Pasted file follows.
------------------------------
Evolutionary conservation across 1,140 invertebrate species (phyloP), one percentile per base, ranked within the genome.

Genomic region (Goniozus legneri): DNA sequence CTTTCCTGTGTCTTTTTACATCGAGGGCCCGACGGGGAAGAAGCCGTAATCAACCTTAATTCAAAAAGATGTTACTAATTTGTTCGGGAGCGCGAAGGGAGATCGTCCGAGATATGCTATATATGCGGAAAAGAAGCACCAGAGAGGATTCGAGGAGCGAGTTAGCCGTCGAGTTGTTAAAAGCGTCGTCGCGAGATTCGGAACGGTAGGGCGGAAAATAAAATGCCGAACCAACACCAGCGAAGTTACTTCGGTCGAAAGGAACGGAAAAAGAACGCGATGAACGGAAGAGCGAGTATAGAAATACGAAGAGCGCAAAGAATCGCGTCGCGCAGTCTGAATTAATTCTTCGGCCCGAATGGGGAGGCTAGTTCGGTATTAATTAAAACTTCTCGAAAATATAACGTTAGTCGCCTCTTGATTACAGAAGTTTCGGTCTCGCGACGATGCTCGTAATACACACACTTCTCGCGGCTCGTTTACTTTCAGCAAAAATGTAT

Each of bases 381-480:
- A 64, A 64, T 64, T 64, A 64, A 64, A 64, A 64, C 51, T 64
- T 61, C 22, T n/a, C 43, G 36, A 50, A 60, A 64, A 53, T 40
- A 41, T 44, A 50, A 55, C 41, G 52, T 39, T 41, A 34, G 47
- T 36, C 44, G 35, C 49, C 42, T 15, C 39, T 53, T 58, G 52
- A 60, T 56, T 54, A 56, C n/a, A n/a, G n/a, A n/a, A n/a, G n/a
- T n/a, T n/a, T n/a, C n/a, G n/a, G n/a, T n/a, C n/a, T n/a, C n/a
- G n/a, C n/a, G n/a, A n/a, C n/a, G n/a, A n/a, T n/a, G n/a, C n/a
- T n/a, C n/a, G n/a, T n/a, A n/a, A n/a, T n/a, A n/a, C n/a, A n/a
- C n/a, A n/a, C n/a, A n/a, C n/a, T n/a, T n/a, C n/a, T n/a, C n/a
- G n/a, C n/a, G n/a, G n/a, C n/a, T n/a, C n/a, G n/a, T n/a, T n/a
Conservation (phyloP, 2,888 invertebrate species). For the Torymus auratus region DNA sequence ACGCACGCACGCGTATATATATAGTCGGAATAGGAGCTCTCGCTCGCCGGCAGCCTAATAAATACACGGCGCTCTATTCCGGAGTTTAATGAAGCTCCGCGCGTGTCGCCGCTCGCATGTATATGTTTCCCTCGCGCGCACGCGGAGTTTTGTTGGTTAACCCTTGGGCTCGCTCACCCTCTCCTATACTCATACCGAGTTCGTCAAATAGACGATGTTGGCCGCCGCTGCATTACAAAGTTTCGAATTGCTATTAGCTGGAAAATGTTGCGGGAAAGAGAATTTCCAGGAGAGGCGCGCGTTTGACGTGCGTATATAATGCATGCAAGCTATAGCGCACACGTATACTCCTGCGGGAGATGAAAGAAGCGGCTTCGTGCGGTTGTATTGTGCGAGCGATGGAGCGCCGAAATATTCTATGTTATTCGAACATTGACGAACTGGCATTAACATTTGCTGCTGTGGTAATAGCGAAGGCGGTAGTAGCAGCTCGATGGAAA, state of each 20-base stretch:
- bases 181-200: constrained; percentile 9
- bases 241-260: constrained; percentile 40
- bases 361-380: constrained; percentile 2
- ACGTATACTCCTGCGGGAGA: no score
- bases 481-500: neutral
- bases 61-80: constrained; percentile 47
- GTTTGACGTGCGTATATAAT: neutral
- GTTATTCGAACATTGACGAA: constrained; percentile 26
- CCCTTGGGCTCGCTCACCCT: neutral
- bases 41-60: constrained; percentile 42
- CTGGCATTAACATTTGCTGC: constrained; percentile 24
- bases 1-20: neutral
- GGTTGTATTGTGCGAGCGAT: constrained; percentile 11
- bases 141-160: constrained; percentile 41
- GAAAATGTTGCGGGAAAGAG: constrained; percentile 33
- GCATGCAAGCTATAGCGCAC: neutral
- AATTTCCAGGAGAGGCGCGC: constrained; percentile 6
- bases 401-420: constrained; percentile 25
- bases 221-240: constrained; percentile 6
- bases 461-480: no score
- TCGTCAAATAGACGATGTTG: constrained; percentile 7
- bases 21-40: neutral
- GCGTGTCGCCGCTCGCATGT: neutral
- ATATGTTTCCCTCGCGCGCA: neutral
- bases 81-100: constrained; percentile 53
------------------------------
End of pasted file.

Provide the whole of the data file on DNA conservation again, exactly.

Evolutionary conservation across 1,140 invertebrate species (phyloP), one percentile per base, ranked within the genome.

Genomic region (Goniozus legneri): DNA sequence CTTTCCTGTGTCTTTTTACATCGAGGGCCCGACGGGGAAGAAGCCGTAATCAACCTTAATTCAAAAAGATGTTACTAATTTGTTCGGGAGCGCGAAGGGAGATCGTCCGAGATATGCTATATATGCGGAAAAGAAGCACCAGAGAGGATTCGAGGAGCGAGTTAGCCGTCGAGTTGTTAAAAGCGTCGTCGCGAGATTCGGAACGGTAGGGCGGAAAATAAAATGCCGAACCAACACCAGCGAAGTTACTTCGGTCGAAAGGAACGGAAAAAGAACGCGATGAACGGAAGAGCGAGTATAGAAATACGAAGAGCGCAAAGAATCGCGTCGCGCAGTCTGAATTAATTCTTCGGCCCGAATGGGGAGGCTAGTTCGGTATTAATTAAAACTTCTCGAAAATATAACGTTAGTCGCCTCTTGATTACAGAAGTTTCGGTCTCGCGACGATGCTCGTAATACACACACTTCTCGCGGCTCGTTTACTTTCAGCAAAAATGTAT

Each of bases 381-480:
- A 64, A 64, T 64, T 64, A 64, A 64, A 64, A 64, C 51, T 64
- T 61, C 22, T n/a, C 43, G 36, A 50, A 60, A 64, A 53, T 40
- A 41, T 44, A 50, A 55, C 41, G 52, T 39, T 41, A 34, G 47
- T 36, C 44, G 35, C 49, C 42, T 15, C 39, T 53, T 58, G 52
- A 60, T 56, T 54, A 56, C n/a, A n/a, G n/a, A n/a, A n/a, G n/a
- T n/a, T n/a, T n/a, C n/a, G n/a, G n/a, T n/a, C n/a, T n/a, C n/a
- G n/a, C n/a, G n/a, A n/a, C n/a, G n/a, A n/a, T n/a, G n/a, C n/a
- T n/a, C n/a, G n/a, T n/a, A n/a, A n/a, T n/a, A n/a, C n/a, A n/a
- C n/a, A n/a, C n/a, A n/a, C n/a, T n/a, T n/a, C n/a, T n/a, C n/a
- G n/a, C n/a, G n/a, G n/a, C n/a, T n/a, C n/a, G n/a, T n/a, T n/a
Conservation (phyloP, 2,888 invertebrate species). For the Torymus auratus region DNA sequence ACGCACGCACGCGTATATATATAGTCGGAATAGGAGCTCTCGCTCGCCGGCAGCCTAATAAATACACGGCGCTCTATTCCGGAGTTTAATGAAGCTCCGCGCGTGTCGCCGCTCGCATGTATATGTTTCCCTCGCGCGCACGCGGAGTTTTGTTGGTTAACCCTTGGGCTCGCTCACCCTCTCCTATACTCATACCGAGTTCGTCAAATAGACGATGTTGGCCGCCGCTGCATTACAAAGTTTCGAATTGCTATTAGCTGGAAAATGTTGCGGGAAAGAGAATTTCCAGGAGAGGCGCGCGTTTGACGTGCGTATATAATGCATGCAAGCTATAGCGCACACGTATACTCCTGCGGGAGATGAAAGAAGCGGCTTCGTGCGGTTGTATTGTGCGAGCGATGGAGCGCCGAAATATTCTATGTTATTCGAACATTGACGAACTGGCATTAACATTTGCTGCTGTGGTAATAGCGAAGGCGGTAGTAGCAGCTCGATGGAAA, state of each 20-base stretch:
- bases 181-200: constrained; percentile 9
- bases 241-260: constrained; percentile 40
- bases 361-380: constrained; percentile 2
- ACGTATACTCCTGCGGGAGA: no score
- bases 481-500: neutral
- bases 61-80: constrained; percentile 47
- GTTTGACGTGCGTATATAAT: neutral
- GTTATTCGAACATTGACGAA: constrained; percentile 26
- CCCTTGGGCTCGCTCACCCT: neutral
- bases 41-60: constrained; percentile 42
- CTGGCATTAACATTTGCTGC: constrained; percentile 24
- bases 1-20: neutral
- GGTTGTATTGTGCGAGCGAT: constrained; percentile 11
- bases 141-160: constrained; percentile 41
- GAAAATGTTGCGGGAAAGAG: constrained; percentile 33
- GCATGCAAGCTATAGCGCAC: neutral
- AATTTCCAGGAGAGGCGCGC: constrained; percentile 6
- bases 401-420: constrained; percentile 25
- bases 221-240: constrained; percentile 6
- bases 461-480: no score
- TCGTCAAATAGACGATGTTG: constrained; percentile 7
- bases 21-40: neutral
- GCGTGTCGCCGCTCGCATGT: neutral
- ATATGTTTCCCTCGCGCGCA: neutral
- bases 81-100: constrained; percentile 53